NY Times Reporter Faking Stories ...

Discussion in 'After Hours Lounge (Off Topic)' started by Aurel Savin, May 11, 2003.

  1. Aurel Savin

    Aurel Savin Supporting Actor

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    Interesting and somewhat disturbing story in the Sunday NY Times today about a staff reporter that faked major stories for over 5 months.

    http://www.cnn.com/2003/US/Northeast...ter/index.html


    Something came to mind and there is a question I have for you after reading this story.

    It is mentioned in the CNN article that the reporter was initially an Intern and was hired by the paper full time based on his claim that he finished college, when in reality he still had a year left before graduating.

    I found this interesting as I am a college graduate and the few jobs I have had since graduation in 1993, I was always "asked" about my college studies, but was never asked to furnish proof of graduation.

    Did any one of you have ever had to furnish proof of graduation for a job or most employers "just take your word for it" and look at your resume as gospel?

    I know in certain countries in Europe you basically have to go to a job interview with a copy of your College Diploma.
     
  2. Patrick McCart

    Patrick McCart Lead Actor

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    I wonder if the reporter argued, "You take the pictures and I'll write the stories."
     
  3. Cees Alons

    Cees Alons Moderator
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  4. Chris Lockwood

    Chris Lockwood Producer

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    > Did any one of you have ever had to furnish proof of graduation

    The employer is more likely to contact the school directly if they want to check. People could make themselves a fake diploma.

    And CNN reporting on someone else's journalistic integrity is rather interesting. [​IMG]
     
  5. Ricardo C

    Ricardo C Producer

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    Here in Venezuela most serious companies ask for copies of everything from your birth certificate to your HS diploma to your college diploma. I did work at an ad agency where they didn't ask for any of it, but only because the owner's a family friend, so he knew I met the requirements.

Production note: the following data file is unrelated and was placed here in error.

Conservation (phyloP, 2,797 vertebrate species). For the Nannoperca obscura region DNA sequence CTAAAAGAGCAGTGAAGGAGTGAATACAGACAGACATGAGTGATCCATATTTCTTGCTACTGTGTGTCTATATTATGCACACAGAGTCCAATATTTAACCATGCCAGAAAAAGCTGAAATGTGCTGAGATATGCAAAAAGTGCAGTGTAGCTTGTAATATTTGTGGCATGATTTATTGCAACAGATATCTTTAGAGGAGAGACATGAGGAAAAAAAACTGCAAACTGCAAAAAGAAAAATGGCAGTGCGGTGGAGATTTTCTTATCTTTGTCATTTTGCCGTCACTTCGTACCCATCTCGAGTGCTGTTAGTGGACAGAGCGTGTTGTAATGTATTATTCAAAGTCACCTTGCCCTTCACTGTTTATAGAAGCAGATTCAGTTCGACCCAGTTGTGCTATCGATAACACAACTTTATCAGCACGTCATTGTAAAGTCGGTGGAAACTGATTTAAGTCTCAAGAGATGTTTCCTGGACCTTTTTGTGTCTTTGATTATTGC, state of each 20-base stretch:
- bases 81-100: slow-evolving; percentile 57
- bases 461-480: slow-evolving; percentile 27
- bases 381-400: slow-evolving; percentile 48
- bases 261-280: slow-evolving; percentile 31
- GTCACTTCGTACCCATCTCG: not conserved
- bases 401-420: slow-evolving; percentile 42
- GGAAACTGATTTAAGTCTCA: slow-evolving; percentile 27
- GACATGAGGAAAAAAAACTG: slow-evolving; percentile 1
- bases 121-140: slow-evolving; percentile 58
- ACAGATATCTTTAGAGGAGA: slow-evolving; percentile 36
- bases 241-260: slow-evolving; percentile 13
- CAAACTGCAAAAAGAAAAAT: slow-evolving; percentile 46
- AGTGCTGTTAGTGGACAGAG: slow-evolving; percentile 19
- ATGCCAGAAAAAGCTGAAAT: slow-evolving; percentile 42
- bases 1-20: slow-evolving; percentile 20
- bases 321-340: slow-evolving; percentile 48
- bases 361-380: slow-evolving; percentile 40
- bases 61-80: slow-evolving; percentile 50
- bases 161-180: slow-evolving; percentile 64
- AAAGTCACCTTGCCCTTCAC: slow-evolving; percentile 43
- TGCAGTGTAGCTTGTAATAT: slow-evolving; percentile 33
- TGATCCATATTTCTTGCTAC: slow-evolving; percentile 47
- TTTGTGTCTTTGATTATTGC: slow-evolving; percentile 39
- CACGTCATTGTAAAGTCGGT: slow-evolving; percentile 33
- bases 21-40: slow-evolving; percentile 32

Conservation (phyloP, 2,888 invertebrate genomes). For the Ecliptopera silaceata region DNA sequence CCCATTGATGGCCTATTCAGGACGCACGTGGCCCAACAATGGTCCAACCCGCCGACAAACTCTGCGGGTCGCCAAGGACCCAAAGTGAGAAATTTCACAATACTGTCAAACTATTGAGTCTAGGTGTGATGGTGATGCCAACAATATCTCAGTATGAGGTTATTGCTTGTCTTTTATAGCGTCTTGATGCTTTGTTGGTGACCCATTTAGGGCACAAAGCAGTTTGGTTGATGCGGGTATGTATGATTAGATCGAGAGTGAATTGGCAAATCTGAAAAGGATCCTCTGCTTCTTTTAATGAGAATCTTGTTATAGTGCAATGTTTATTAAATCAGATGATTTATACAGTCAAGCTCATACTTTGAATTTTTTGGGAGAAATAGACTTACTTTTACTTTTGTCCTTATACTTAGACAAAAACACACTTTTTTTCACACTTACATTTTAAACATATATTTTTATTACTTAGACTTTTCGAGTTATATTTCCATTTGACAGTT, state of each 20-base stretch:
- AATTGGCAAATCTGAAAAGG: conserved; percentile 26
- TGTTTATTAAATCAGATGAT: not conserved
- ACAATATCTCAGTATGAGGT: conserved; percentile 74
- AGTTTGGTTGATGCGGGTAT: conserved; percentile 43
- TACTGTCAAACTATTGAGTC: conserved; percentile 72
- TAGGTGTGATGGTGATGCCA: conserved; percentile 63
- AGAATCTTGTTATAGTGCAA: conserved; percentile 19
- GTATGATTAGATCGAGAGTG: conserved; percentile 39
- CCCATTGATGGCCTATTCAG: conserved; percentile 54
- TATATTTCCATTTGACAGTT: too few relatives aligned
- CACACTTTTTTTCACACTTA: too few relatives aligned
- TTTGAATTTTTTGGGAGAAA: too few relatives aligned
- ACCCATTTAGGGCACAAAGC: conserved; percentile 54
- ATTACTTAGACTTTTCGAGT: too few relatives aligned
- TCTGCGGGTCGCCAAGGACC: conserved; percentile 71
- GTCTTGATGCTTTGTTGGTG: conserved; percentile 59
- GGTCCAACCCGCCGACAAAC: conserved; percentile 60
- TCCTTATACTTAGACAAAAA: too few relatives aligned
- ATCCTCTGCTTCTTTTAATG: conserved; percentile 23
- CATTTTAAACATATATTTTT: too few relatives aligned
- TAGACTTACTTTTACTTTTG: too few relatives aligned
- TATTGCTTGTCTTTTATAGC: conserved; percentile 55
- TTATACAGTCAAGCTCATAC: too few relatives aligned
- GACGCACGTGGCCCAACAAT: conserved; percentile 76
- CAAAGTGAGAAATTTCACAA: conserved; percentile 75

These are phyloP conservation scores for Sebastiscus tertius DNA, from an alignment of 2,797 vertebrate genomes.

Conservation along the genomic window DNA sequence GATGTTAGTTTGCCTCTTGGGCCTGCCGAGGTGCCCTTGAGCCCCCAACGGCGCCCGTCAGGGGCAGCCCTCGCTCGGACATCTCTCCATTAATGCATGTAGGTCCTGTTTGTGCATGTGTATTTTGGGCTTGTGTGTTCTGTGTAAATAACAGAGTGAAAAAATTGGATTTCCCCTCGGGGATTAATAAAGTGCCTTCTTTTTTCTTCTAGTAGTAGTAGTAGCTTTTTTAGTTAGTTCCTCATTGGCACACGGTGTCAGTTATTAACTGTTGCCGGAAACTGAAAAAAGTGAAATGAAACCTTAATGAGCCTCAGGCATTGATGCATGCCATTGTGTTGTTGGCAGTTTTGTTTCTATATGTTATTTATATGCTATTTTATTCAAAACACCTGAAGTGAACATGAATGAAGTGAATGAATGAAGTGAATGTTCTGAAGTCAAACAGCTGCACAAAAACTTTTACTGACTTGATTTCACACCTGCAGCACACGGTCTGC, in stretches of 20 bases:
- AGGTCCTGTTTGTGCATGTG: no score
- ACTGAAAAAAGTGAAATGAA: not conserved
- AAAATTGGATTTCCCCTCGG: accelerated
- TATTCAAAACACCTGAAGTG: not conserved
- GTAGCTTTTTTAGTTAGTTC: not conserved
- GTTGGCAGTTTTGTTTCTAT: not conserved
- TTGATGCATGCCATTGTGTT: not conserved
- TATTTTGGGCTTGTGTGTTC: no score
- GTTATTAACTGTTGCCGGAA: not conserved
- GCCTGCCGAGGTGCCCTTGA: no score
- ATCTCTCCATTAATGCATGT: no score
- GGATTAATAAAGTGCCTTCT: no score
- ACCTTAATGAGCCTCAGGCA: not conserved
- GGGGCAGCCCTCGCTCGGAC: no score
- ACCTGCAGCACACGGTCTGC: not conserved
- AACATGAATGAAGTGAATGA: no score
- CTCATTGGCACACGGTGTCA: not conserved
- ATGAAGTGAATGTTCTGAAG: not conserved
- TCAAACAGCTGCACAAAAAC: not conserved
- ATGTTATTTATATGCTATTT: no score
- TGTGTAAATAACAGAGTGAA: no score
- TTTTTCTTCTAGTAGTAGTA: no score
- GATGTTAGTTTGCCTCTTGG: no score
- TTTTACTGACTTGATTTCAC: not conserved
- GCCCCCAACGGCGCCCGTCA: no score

6. MikeAlletto

    MikeAlletto Cinematographer

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    What I'd really like to know is how did the editor let these stories get printed in the first place? Do they not fact check anymore? I always thought the articles were submitted, researched, checked, and then the editor has the final say whether it gets printed or not. So how did blatently false articles get past the editor and all the other checks and balances? You would think the editor is also responsible.
     
  7. Bill Kane

    Bill Kane Screenwriter

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    The full NYT website article lays it out: How a single newspaper reporter can dishonestly practice his craft in the field and submission of his work, staring his editor in the eye and lying. This can happen because daily newspapering operates on a basis of mutual trust and written or unwritten journalistic standards.

    Most people want to regard “the media” as a monolithic enterprise. It is not. Speaking for newspapering, my former profession, the work of a reporter is almost akin to that of an independent scientific investigator, or perhaps a doctor, who adhere to a code of ethics, a set of standards, a sense of integrity that is personal but not enforced by any professional police.

    Magazines like The New Yorker have enough lead time to employ actual fact checkers; newspapers do not. It is left to the reporter to do this and he/she is trusted. Remember that most newspapers operate in a hometown environment and it doesn’t take long for fact cheating to surface in the community of readers and newspaper editors who hear about it. The NYT however operates nationally, almost like the Associated Press service, here today, there tomorrow, a different story, different cast of characters each day. This is how the 27 yr-old- NYT reporter got away with his sloppy deceptions.

    Unlike Science Publishing, there is no advance or even post-publication peer review. Each day brings a new story in newspapering.

    It’s my opinion that this young man got into the big time before paying dues at smaller newspapers. He quickly felt the pressure of being part of a SERIOUS newspaper, a national leader as it were. When deadline pushed, he fudged and got away with it. It snowballed on him.

    Oh what a tangled web we weave when first we begin to deceive.

    He was (or is) a nice kid with a happy newsroom demeanor by all accounts. This just made it easier for his sloppy work (corrections of fact needed) to escalate to made-up “facts” Under deadline pressure.

    What a tragedy for newspapering. But it exposes how honorably the majority of daily reporters go about their business of fact gathering and writing in a field of mutual trust.
     
  8. Dennis Nicholls

    Dennis Nicholls Lead Actor

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    Let's see, how much have I been investigated....

    Job X: had to have transcripts of undergrad and grad degrees sent. Had to survive a security clearance check including a 6-hour "deep lifestyle" polygraph exam.